New answers tagged

1

Being a bit late to this one, a lot of what I would say has already been covered. The main points I would echo are that people enjoy the game in different ways, and sometimes you just have to accept that. There are numerous articles on different playstyles and it's worth looking into those (I wrote one but I'm not promoting it). That's always the first step, ...


-2

Leading by example is the best way you might get to accomplish this. That's not to say that it will definitely work however, and I think that really it's beyond your station. Liaise with the other attentive players so they don't take the bait your putting out. This might actually be part of the problem. With 3 strong personalities at the table, it might be ...


-2

First, you have to ask yourself: How much of a problem is it? Are your game sessions as a whole very entertaining despite those players? Are they terrible because of them? From the tone of your question it seems like overall you are having fun but would like to improve it. Can they change? Some people are able to change on some point, some aren't. It can ...


-4

The best way to solve this is by learning the mechanics and doing it right. You don't need to cheat as a GM to be mean to your players.


-2

26 years later since my first D&D game and I still can't but be surprised from seeing people being unable to distinguish between a game and a job. And do not take it personal, this is not about you, but more about a wide problem that you can find in 50% of the questions here on RPG.SE Anyway, tl;dr: You are both wrong. So, you have decided that you ...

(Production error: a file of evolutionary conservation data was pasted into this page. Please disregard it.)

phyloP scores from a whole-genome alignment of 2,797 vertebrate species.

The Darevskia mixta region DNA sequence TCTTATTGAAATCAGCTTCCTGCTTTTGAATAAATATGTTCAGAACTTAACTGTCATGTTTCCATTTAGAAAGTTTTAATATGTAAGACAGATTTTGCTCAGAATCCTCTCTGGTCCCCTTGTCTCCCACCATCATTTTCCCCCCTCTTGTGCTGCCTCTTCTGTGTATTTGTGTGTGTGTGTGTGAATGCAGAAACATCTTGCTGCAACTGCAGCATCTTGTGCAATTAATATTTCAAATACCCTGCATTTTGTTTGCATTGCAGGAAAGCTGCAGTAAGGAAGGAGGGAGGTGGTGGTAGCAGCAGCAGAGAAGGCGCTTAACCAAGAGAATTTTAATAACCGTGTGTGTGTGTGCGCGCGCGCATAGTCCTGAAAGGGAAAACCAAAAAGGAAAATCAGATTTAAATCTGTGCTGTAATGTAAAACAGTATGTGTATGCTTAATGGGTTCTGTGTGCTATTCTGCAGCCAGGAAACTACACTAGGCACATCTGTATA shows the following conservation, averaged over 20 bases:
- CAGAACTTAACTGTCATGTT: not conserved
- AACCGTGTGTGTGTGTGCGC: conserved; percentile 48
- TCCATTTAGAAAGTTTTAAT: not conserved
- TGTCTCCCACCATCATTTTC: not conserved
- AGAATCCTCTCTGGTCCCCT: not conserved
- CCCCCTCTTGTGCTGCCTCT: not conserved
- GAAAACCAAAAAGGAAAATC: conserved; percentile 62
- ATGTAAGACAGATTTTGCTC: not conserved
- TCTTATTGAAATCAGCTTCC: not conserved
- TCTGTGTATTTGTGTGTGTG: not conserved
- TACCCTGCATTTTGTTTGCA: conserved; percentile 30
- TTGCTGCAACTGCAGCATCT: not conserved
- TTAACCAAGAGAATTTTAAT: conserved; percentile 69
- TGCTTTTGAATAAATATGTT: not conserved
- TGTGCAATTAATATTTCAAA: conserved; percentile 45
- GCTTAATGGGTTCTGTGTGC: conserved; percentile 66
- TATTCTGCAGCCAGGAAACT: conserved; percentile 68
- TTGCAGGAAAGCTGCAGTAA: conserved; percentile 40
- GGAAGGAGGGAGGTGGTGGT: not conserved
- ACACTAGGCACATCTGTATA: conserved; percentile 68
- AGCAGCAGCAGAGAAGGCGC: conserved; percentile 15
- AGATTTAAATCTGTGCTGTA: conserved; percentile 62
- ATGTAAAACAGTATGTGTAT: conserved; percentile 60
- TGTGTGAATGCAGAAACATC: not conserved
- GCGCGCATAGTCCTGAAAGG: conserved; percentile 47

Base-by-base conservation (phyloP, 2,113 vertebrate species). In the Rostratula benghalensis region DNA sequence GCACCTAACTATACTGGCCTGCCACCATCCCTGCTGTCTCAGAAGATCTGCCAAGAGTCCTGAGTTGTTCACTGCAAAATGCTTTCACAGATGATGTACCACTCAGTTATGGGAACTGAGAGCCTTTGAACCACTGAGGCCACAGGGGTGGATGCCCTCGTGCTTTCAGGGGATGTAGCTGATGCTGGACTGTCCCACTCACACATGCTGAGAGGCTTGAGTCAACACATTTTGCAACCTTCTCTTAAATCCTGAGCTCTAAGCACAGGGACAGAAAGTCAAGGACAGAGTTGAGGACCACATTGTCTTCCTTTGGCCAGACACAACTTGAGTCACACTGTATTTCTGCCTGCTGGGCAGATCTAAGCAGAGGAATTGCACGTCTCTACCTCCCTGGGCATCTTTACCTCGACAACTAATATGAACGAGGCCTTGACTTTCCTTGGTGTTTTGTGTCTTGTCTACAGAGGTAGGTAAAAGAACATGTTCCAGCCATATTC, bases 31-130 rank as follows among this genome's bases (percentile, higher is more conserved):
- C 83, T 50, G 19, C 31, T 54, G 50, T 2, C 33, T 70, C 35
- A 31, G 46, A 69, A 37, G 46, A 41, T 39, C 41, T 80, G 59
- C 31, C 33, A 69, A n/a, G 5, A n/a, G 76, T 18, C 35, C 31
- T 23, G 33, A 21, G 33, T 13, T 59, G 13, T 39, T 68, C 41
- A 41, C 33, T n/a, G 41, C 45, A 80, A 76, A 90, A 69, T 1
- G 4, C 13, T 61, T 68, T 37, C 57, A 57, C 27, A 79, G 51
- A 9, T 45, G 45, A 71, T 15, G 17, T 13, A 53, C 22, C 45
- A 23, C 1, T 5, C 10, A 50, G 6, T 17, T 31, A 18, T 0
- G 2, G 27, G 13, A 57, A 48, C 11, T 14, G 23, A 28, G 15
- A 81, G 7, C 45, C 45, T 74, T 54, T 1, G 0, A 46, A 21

1

As a DM and as a player, I am of the firm belief that the DM is god. They are above the rule book. However, as a DM, when I set up a game, I will clarify any rules which are in play or out of play in that campaign. Obviously, I can't go through the book page by page detailing my conditions, but giving players an idea of what types of rules from the book ...


9

Leading by Example. Usually, I'm the GM at the table, but sometimes I'm a player, most often at conventions when I don't organise or am invited as a local GM. I try to lead by showcasing my enjoyment of roleplaying. Sometimes this works other times it doesn't. It tends to work at tables that are laid-back, and at tables that have young enthusiastic players ...


0

I like football, you like opera. You can take me to as many operas as you like (and I’ve already been to many) but you are not going change my preference for one over the other. You need to start from there: you will not change the way they enjoy the game. That said, you have the usual 4 options for dealing with people’s behavior in social situations: ...


6

Ultimately, you can't do anything other than express your desire to play in a specific kind of game. Seems like your crude player like to hang out and be social, but doesn't see your game as much different than any other regular hang-out session. Your phone-face player is either shy, doesn't really like to play, or both. Either way, the only way you can ...


7

The old D&D 4th edition Dungeon Master's Guide has good advice on this Although you're playing D&D 5th edition, the earlier D&D 4th edition Dungeon Master's Guide's advice on problem players is still useful and relevant. Particular to your current predicament is the description of how to handle a rules lawyer (p.32): You don't have to be a ...


1